Making homemade bread demands practice, patience, and basic knowledge of baking. Without these essential tools, making homemade bread will not be successful. The following pieces of advice will allow you to learn some basic baking knowledge if you don’t already know it, and to practice that knowledge with patience so that you can start baking your own bread. The fruits of your labor will surely be rewarding.
When making homemade bread, always measure out the ingredients exactly as described. Use a liquid measuring cup for liquids and regular measuring cups for dry ingredients. For recipes that call for yeast, make sure that you know whether it calls for dry active yeast or cake yeast. Both, however, need warm water for the yeast to activate. Use a thermometer to make sure that your water is not too hot; if it is, it will kill the yeast. Water for yeast should be at 98.6 degrees F. Mix the yeast until most of it is dissolved.
Sourdough starters create wonderful, flavorful breads. If you’d like to use a sourdough starter for a particular bread, this is a great method to do so: All you need to do is add yeast to water in a large glass jar. Allow it to sit for a few minutes, up to ten. Stir in the amount of flour required for your recipe, then cover the jar with a cloth towel and allow to ferment at room temperature for at least two days or up to five days. It should start to look frothy. Use immediately or refrigerate for two weeks. You only use a portion of this starter, so to keep it active for the next time you make bread, you’ll need to add an equal amount of flour and water that you took out. If your recipe asks for cup starter, then you should replace this amount with cup flour and cup water. Ferment again for another day before putting it back into the fridge. Starters that have been around for years are excellent; some starters have been around for four or five generations.An old piece of dough can also be used as a starter. Employing this method doesn’t require you to start another batch of yeast, so it saves you time and sometimes money.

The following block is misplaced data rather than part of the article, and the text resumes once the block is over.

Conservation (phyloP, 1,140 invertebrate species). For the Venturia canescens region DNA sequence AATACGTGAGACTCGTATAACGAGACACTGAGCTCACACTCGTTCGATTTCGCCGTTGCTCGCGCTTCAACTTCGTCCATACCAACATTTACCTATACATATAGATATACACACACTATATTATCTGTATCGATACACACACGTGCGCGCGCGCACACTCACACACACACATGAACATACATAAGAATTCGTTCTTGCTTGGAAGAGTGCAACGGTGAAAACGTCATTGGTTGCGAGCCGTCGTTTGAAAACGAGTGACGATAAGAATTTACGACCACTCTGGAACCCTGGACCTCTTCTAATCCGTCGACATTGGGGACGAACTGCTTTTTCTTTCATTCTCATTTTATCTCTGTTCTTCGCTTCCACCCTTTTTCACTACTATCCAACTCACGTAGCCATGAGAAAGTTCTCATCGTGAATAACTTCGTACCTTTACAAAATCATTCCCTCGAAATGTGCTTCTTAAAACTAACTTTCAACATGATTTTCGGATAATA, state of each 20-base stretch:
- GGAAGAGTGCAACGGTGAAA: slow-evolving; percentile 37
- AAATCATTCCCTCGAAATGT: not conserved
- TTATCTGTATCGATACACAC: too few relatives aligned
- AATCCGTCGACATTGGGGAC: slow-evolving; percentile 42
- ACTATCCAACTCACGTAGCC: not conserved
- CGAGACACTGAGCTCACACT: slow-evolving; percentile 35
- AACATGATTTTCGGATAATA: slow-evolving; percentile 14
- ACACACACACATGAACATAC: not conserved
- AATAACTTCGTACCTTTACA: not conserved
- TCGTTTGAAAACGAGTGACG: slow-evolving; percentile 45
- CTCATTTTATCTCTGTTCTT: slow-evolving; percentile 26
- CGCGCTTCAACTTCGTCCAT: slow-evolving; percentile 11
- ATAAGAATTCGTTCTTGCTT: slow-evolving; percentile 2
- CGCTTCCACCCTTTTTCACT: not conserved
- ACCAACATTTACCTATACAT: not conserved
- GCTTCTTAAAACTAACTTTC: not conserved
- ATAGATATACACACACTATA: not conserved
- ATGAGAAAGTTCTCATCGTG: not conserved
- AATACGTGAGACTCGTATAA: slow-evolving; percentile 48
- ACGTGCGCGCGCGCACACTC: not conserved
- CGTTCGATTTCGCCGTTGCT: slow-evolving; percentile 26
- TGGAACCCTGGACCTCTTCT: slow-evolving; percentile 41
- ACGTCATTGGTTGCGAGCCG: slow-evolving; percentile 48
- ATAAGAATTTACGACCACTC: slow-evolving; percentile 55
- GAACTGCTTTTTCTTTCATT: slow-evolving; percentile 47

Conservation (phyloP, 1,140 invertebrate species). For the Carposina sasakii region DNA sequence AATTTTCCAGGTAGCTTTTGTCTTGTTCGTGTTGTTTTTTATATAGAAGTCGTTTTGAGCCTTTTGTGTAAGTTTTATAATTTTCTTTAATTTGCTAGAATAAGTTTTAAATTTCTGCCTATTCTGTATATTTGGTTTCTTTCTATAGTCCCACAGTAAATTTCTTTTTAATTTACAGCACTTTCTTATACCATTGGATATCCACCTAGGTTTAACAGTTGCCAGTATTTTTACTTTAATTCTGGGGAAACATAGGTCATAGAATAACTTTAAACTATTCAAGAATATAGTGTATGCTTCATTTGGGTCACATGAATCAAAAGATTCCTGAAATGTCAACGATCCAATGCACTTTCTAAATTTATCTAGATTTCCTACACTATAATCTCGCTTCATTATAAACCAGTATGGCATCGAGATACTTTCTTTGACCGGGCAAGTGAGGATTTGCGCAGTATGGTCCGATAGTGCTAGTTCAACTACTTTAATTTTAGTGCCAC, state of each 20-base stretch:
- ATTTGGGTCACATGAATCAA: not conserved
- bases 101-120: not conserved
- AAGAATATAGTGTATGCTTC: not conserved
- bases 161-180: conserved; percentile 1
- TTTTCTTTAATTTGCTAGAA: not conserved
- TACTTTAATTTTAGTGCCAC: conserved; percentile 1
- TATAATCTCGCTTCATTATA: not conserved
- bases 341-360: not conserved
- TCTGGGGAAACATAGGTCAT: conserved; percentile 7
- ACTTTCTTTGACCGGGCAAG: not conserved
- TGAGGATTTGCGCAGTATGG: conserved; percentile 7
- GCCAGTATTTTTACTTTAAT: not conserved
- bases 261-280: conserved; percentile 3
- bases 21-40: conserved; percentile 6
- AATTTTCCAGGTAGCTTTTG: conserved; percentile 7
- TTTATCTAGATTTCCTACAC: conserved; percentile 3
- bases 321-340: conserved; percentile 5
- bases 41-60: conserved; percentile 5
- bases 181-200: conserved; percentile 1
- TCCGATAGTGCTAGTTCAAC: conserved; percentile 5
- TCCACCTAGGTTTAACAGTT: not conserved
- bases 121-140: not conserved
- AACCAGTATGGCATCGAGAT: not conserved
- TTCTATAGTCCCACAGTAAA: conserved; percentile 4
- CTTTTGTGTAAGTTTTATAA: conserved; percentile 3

Mixing the dough is also important in the resulting bread. You can choose to mix the dry and wet ingredients together all at once with a wooden spoon, or you can make a well in the middle of your dry ingredients and pour the wet ingredients in. Then, starting in the middle, start to make concentric circles with a couple fingers, slowly incorporating the wet ingredients with the dry.
Use the heel of your kneading hand to work with the dough. Don’t overwork the dough or else it’ll get too tough, but at the same time don’t under-work it because the ingredients might not be well mixed. Use only a little bit of flour at a time to dust your working surface.
If you are going to allow your bread to rise, let it do so in a lightly oiled glass bowl covered lightly with plastic wrap or a cloth towel. Let it rise in a warm place; I like to have the oven preheating and set the bowl on top of it as it warms up. When the dough is completely risen, punch the center of the dough and you can then put it on a lightly floured surface to knead it. Once you have shaped the dough, or placed it into your pan, you’ll have to allow it to sit and rise a little again. This is called “proofing,” and is, most of the time, a very crucial step in making bread.
Practice making bread and soon you’ll get the hang of it. Be creative but at the same time be mindful of bread-making directions. Soon, you’ll have the wonderful smell of freshly baking bread in your kitchen, too.